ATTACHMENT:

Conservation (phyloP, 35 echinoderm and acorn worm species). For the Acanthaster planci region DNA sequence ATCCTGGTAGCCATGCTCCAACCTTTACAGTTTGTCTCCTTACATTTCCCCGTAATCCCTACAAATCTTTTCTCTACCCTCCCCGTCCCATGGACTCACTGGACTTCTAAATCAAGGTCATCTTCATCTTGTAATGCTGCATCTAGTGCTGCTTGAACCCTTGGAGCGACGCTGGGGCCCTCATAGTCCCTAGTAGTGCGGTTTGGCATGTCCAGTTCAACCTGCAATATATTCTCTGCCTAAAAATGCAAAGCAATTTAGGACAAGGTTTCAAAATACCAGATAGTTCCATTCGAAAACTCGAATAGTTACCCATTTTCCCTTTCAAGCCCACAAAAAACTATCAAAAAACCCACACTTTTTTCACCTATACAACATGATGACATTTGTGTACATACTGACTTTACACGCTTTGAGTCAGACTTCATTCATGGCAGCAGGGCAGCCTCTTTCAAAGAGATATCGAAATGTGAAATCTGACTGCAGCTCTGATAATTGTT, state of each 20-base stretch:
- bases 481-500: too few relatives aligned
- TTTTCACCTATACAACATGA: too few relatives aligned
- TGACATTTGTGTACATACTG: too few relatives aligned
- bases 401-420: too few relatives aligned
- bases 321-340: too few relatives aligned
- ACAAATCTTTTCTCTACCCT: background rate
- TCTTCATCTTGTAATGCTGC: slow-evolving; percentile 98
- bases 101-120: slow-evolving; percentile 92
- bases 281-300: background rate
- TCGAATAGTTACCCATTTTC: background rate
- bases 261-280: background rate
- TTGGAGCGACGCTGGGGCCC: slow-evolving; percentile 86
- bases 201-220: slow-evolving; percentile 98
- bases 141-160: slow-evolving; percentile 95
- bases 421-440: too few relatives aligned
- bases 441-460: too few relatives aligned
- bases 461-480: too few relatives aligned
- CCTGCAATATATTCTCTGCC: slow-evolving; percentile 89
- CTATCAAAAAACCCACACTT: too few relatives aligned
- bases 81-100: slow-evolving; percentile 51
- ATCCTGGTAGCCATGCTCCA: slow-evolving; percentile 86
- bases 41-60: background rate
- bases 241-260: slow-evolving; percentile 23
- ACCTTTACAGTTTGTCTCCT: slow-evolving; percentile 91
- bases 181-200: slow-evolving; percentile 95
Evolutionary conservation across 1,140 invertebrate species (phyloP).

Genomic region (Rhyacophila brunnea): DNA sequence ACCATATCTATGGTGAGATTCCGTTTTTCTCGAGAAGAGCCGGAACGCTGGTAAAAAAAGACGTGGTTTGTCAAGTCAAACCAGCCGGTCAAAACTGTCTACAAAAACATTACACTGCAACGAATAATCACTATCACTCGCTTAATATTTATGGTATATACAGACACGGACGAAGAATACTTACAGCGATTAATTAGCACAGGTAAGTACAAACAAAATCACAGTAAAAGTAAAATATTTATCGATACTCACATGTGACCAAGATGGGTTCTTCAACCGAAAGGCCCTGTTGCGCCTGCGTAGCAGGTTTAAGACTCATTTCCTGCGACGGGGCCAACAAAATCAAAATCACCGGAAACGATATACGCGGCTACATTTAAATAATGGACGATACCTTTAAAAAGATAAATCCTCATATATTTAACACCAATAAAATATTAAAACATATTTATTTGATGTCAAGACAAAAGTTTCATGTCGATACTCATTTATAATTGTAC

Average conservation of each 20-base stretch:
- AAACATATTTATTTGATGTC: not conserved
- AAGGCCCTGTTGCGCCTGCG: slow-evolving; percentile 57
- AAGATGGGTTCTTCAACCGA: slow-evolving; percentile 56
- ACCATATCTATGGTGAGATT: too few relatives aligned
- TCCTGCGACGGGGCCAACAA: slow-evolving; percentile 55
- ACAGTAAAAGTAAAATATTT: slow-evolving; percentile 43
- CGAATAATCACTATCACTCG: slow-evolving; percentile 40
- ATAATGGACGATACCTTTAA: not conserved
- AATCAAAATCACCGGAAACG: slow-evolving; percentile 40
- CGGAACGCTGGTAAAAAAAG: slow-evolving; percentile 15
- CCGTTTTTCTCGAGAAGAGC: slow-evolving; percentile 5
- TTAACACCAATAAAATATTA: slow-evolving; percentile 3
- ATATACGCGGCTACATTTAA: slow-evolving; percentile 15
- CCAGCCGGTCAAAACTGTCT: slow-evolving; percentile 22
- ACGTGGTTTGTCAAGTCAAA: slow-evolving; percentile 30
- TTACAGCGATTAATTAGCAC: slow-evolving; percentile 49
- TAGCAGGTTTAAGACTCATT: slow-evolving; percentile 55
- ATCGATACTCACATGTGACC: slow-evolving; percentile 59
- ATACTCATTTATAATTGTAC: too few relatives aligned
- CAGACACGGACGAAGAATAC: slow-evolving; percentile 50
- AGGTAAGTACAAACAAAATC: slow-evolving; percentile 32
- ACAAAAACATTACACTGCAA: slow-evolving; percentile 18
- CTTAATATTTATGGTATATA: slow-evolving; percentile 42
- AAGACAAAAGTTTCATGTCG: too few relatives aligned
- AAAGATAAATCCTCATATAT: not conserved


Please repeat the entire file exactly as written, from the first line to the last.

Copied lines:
Conservation (phyloP, 35 echinoderm and acorn worm species). For the Acanthaster planci region DNA sequence ATCCTGGTAGCCATGCTCCAACCTTTACAGTTTGTCTCCTTACATTTCCCCGTAATCCCTACAAATCTTTTCTCTACCCTCCCCGTCCCATGGACTCACTGGACTTCTAAATCAAGGTCATCTTCATCTTGTAATGCTGCATCTAGTGCTGCTTGAACCCTTGGAGCGACGCTGGGGCCCTCATAGTCCCTAGTAGTGCGGTTTGGCATGTCCAGTTCAACCTGCAATATATTCTCTGCCTAAAAATGCAAAGCAATTTAGGACAAGGTTTCAAAATACCAGATAGTTCCATTCGAAAACTCGAATAGTTACCCATTTTCCCTTTCAAGCCCACAAAAAACTATCAAAAAACCCACACTTTTTTCACCTATACAACATGATGACATTTGTGTACATACTGACTTTACACGCTTTGAGTCAGACTTCATTCATGGCAGCAGGGCAGCCTCTTTCAAAGAGATATCGAAATGTGAAATCTGACTGCAGCTCTGATAATTGTT, state of each 20-base stretch:
- bases 481-500: too few relatives aligned
- TTTTCACCTATACAACATGA: too few relatives aligned
- TGACATTTGTGTACATACTG: too few relatives aligned
- bases 401-420: too few relatives aligned
- bases 321-340: too few relatives aligned
- ACAAATCTTTTCTCTACCCT: background rate
- TCTTCATCTTGTAATGCTGC: slow-evolving; percentile 98
- bases 101-120: slow-evolving; percentile 92
- bases 281-300: background rate
- TCGAATAGTTACCCATTTTC: background rate
- bases 261-280: background rate
- TTGGAGCGACGCTGGGGCCC: slow-evolving; percentile 86
- bases 201-220: slow-evolving; percentile 98
- bases 141-160: slow-evolving; percentile 95
- bases 421-440: too few relatives aligned
- bases 441-460: too few relatives aligned
- bases 461-480: too few relatives aligned
- CCTGCAATATATTCTCTGCC: slow-evolving; percentile 89
- CTATCAAAAAACCCACACTT: too few relatives aligned
- bases 81-100: slow-evolving; percentile 51
- ATCCTGGTAGCCATGCTCCA: slow-evolving; percentile 86
- bases 41-60: background rate
- bases 241-260: slow-evolving; percentile 23
- ACCTTTACAGTTTGTCTCCT: slow-evolving; percentile 91
- bases 181-200: slow-evolving; percentile 95
Evolutionary conservation across 1,140 invertebrate species (phyloP).

Genomic region (Rhyacophila brunnea): DNA sequence ACCATATCTATGGTGAGATTCCGTTTTTCTCGAGAAGAGCCGGAACGCTGGTAAAAAAAGACGTGGTTTGTCAAGTCAAACCAGCCGGTCAAAACTGTCTACAAAAACATTACACTGCAACGAATAATCACTATCACTCGCTTAATATTTATGGTATATACAGACACGGACGAAGAATACTTACAGCGATTAATTAGCACAGGTAAGTACAAACAAAATCACAGTAAAAGTAAAATATTTATCGATACTCACATGTGACCAAGATGGGTTCTTCAACCGAAAGGCCCTGTTGCGCCTGCGTAGCAGGTTTAAGACTCATTTCCTGCGACGGGGCCAACAAAATCAAAATCACCGGAAACGATATACGCGGCTACATTTAAATAATGGACGATACCTTTAAAAAGATAAATCCTCATATATTTAACACCAATAAAATATTAAAACATATTTATTTGATGTCAAGACAAAAGTTTCATGTCGATACTCATTTATAATTGTAC

Average conservation of each 20-base stretch:
- AAACATATTTATTTGATGTC: not conserved
- AAGGCCCTGTTGCGCCTGCG: slow-evolving; percentile 57
- AAGATGGGTTCTTCAACCGA: slow-evolving; percentile 56
- ACCATATCTATGGTGAGATT: too few relatives aligned
- TCCTGCGACGGGGCCAACAA: slow-evolving; percentile 55
- ACAGTAAAAGTAAAATATTT: slow-evolving; percentile 43
- CGAATAATCACTATCACTCG: slow-evolving; percentile 40
- ATAATGGACGATACCTTTAA: not conserved
- AATCAAAATCACCGGAAACG: slow-evolving; percentile 40
- CGGAACGCTGGTAAAAAAAG: slow-evolving; percentile 15
- CCGTTTTTCTCGAGAAGAGC: slow-evolving; percentile 5
- TTAACACCAATAAAATATTA: slow-evolving; percentile 3
- ATATACGCGGCTACATTTAA: slow-evolving; percentile 15
- CCAGCCGGTCAAAACTGTCT: slow-evolving; percentile 22
- ACGTGGTTTGTCAAGTCAAA: slow-evolving; percentile 30
- TTACAGCGATTAATTAGCAC: slow-evolving; percentile 49
- TAGCAGGTTTAAGACTCATT: slow-evolving; percentile 55
- ATCGATACTCACATGTGACC: slow-evolving; percentile 59
- ATACTCATTTATAATTGTAC: too few relatives aligned
- CAGACACGGACGAAGAATAC: slow-evolving; percentile 50
- AGGTAAGTACAAACAAAATC: slow-evolving; percentile 32
- ACAAAAACATTACACTGCAA: slow-evolving; percentile 18
- CTTAATATTTATGGTATATA: slow-evolving; percentile 42
- AAGACAAAAGTTTCATGTCG: too few relatives aligned
- AAAGATAAATCCTCATATAT: not conserved